The sleep industry rates mattresses on a scale from 1 to 10 with 1 as the softest bed and 10 as the firmest. However, no matter the number assigned to the bed, what matters most is how it feels to you. Sleep comfort is subjective and is all about your preference. A slightly firmer mattress may be better for stomach sleepers, so you don’t sink in too deeply and throw your spine out of alignment.


Few people find a good night’s sleep at either end of the spectrum because very soft beds let you sink in too deeply and usually sleep hot. On the other side, extra firm beds don’t have enough cushion to be comfortable for most people. Here’s a look at what the numbers across the firmness spectrum mean:

  • (1) Very soft mattresses allow you to sink deeply into the bed with little support.
  • (2-3) Soft beds offer a “sink in” sensation with slightly more support.
  • (4-6) Medium and medium-firm mattresses conform, comfort, and support.
  • (7-9) Firm beds provide significant support with moderate cushioning.
  • (10) Very firm mattresses feel stiff, have little padding, and don’t conform.

Optimal Firmness for Stomach Sleepers

Medium-firm beds are usually a better choice for stomach sleepers because they keep you from sinking in too deeply. Because you’ll be face down, a proper choice of mattress is essential. Beds that are too soft will throw your spine out of alignment and beds that are too rigid will leave pressure points aching when you wake.

Research from the University of Rochester shows that ideally, your ears, shoulders, and hips should be aligned no matter your sleep position. Another issue to consider is supplemental pillow support. Placing a flat pillow under your stomach and pelvis can push the spine into alignment. Sleeping without a pillow or with a flat pillow under your head will keep your neck better aligned.

Your sleep style is more than just your posture. Next, we’ll look at other factors that should weigh into your mattress buying decision to get the best mattresses for stomach sleeping.


What Is Your Sleep Style?


Stomach sleeping is just one in an array of factors that should inform your choice of mattress. Your overall health, specific health concerns, and sleep temperature are all issues to consider. If you share a bed with someone and their sleep style differs from yours, that’s a matter of concern as well. Explore these questions to think more deeply about your sleep style.

Do you sleep hot or cold?

If you always kick the covers off at night or wake up sweating, you may be a hot sleeper. It can be your body’s natural thermostat or a side effect of hormones or medication. No matter the reason, if you run hot at night, you’ll want a bed that helps cool you. Memory foam sleeps hotter while latex and innerspring beds sleep cooler.

For those that run cold at night, memory foam and plusher beds help retain body heat, but these can be problematic for stomach sleepers that need a firmer sleep surface. You may need to combat your night chills with blankets or supplemental heat rather than using warmer mattress materials because they may be incompatible with your stomach sleeping preference.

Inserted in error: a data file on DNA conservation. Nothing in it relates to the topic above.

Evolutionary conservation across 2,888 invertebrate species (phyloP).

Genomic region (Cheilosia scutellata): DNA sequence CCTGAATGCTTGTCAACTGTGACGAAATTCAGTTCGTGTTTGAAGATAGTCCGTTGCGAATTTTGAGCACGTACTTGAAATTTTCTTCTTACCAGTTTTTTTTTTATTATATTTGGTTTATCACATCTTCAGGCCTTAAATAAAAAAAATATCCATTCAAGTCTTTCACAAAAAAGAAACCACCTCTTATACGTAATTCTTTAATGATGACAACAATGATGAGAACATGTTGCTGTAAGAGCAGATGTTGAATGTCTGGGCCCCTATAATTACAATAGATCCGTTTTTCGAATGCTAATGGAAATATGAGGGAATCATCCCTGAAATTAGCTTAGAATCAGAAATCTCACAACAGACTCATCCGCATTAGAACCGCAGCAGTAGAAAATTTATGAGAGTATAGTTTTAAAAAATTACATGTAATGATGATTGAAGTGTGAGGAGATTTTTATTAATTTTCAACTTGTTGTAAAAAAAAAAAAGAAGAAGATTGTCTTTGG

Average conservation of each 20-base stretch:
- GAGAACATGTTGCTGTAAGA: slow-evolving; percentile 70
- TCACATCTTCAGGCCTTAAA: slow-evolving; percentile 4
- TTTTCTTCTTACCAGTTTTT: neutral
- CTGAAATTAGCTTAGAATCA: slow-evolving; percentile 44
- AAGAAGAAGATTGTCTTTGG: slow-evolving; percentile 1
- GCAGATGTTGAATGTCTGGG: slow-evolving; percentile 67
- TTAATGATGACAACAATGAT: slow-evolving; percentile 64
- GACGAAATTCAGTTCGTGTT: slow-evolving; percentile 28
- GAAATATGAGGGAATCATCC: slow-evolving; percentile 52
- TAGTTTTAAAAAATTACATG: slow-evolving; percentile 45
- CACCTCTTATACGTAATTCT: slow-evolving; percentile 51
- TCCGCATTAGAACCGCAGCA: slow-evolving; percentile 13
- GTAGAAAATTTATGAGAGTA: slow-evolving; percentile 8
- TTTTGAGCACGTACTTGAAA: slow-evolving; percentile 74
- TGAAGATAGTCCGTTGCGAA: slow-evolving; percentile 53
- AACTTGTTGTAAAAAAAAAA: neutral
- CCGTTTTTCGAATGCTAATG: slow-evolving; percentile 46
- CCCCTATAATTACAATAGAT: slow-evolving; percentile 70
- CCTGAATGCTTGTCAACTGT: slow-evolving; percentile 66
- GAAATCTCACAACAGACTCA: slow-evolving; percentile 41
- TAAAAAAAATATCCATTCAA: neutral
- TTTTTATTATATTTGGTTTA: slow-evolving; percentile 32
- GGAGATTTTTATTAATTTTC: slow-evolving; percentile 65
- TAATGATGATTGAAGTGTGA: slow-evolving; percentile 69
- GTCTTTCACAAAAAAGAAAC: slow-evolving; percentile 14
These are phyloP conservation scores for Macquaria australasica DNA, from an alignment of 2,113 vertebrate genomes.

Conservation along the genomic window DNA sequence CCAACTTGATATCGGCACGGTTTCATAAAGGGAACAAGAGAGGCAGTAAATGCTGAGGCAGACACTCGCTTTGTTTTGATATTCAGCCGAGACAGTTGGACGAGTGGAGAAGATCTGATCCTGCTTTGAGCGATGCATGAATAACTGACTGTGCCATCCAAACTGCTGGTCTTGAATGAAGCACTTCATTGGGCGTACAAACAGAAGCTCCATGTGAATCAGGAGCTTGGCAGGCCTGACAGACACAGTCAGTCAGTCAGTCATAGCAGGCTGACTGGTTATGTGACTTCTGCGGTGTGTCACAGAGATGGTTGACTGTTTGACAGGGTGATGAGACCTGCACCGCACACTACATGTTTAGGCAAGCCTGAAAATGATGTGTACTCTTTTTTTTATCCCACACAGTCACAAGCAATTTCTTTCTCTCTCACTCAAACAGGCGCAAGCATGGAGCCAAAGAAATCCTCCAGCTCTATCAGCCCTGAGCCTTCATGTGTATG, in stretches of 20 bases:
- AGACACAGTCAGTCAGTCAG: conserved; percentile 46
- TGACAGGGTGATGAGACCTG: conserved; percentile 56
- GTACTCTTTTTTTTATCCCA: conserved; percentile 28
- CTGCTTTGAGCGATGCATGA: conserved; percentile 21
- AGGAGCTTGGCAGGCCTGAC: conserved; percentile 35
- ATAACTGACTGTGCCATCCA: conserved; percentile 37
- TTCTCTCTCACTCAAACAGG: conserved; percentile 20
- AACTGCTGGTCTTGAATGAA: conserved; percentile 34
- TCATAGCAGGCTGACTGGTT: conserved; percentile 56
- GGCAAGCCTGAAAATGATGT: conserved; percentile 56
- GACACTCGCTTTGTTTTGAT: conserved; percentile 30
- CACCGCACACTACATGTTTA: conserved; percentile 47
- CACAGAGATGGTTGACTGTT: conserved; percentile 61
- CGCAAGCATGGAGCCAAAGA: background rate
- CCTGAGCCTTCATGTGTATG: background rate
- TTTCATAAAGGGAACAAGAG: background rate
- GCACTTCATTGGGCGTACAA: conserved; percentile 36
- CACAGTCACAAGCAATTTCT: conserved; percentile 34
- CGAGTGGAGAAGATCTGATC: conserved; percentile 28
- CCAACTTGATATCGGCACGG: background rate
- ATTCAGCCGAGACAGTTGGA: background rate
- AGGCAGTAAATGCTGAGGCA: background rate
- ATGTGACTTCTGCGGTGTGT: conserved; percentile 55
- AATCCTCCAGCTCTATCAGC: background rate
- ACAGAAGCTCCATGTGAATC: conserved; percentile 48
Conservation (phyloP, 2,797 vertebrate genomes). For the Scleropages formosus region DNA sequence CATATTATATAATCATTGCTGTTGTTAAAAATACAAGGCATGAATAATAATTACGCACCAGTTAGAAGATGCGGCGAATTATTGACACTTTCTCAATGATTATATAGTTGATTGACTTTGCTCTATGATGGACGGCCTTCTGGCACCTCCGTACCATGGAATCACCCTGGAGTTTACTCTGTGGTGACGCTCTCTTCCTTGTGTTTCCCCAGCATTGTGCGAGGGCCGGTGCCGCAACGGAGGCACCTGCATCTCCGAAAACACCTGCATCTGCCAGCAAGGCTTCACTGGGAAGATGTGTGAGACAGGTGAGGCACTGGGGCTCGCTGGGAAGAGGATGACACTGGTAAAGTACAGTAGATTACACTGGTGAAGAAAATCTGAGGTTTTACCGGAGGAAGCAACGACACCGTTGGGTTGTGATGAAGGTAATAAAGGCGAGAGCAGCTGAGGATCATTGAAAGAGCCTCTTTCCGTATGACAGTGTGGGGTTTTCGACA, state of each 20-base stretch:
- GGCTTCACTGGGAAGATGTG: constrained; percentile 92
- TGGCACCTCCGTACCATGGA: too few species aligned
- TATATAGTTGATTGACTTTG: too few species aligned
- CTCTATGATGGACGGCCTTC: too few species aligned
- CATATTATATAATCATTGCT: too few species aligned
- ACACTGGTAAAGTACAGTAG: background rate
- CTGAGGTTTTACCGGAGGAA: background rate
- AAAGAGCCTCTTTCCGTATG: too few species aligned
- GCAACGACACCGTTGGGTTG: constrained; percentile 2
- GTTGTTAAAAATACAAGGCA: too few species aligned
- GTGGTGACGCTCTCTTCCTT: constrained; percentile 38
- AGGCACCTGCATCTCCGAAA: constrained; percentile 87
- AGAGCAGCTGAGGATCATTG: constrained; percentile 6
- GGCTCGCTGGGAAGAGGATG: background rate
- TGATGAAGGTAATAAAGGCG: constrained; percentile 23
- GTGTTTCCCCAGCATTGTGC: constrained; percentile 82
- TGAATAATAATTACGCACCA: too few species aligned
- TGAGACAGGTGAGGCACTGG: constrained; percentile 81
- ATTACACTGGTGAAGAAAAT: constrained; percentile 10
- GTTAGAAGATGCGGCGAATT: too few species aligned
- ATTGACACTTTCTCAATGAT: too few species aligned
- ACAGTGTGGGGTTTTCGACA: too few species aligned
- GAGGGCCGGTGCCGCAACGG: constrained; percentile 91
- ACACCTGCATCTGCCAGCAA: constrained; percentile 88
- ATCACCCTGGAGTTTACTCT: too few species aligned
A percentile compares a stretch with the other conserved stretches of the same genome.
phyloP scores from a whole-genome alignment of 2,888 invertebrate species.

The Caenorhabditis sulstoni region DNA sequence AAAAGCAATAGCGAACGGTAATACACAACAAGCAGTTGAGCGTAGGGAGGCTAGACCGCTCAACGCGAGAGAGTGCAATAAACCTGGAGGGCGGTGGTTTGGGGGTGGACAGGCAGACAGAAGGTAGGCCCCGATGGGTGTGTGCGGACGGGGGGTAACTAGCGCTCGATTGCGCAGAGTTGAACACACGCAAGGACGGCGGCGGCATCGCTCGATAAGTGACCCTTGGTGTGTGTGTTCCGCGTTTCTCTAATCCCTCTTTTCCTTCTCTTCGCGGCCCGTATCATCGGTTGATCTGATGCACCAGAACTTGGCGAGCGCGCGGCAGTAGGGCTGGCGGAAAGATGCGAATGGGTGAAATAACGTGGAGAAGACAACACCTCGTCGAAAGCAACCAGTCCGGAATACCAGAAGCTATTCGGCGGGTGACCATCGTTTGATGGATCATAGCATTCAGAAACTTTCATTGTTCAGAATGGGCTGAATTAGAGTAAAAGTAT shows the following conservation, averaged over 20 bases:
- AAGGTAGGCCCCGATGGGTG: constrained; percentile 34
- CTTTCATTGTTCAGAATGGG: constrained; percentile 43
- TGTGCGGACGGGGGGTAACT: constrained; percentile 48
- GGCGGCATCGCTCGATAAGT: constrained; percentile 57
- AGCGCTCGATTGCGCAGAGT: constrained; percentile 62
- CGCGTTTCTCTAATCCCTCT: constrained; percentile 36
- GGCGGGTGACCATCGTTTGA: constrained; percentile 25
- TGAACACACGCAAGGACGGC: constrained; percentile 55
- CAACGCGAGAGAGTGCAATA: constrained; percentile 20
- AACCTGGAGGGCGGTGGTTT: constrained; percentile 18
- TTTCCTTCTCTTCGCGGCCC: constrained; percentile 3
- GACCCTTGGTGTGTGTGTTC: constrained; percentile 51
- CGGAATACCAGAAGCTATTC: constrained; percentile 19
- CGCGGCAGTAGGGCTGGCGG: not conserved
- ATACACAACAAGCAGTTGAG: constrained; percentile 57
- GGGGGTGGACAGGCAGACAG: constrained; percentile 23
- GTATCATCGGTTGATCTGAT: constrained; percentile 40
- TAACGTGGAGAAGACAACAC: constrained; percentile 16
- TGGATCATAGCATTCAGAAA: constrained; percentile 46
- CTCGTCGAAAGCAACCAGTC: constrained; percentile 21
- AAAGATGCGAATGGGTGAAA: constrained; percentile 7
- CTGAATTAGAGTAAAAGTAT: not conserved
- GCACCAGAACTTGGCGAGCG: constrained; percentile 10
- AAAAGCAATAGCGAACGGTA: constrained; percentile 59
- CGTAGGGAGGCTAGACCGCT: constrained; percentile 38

Do you have neck, back, or joint pain?

Stomach sleeping can cause neck pain or aggravate existing conditions. It can also cause or aggravate lower back pain. You can keep sleeping on your stomach and address these issues by changing your mattress firmness and experimenting with pillows to add extra support to your midsection where there’s more spinal pressure at night and with a flat (or no) pillow under your head to ease your neck.

Joint pain is a different concern and can be relieved with a softer upper layer of your mattress, but again, this can be problematic for stomach sleepers who don’t need a bed that’s too plush. A mattress that is flippable with two firmness levels or one that’s adjustable may be helpful, so you can experiment at home with what’s best for you and adjust the bed as your aches and pains worsen or ease.

Do you sleep alone or with a partner?

When you sleep next to someone, you must consider both your sleep styles and needs. If one of you is a stomach sleeper and one a side sleeper, that means one needs a firmer and one needs a plusher bed. If one of you sleeps hot and one cold, that’s another issue. For those with drastically different preferences, you may need to look at a dual zoned mattress with a different configuration on each side.

Another concern with co-sleeping is motion transfer, the energy displaced when someone moves in the bed. A firmer bed is better for stomach sleepers but usually comes with greater motion transfer which means moving around at night might wake your partner. Latex is a good choice of mattress material for co-sleepers because it minimizes motion transfer.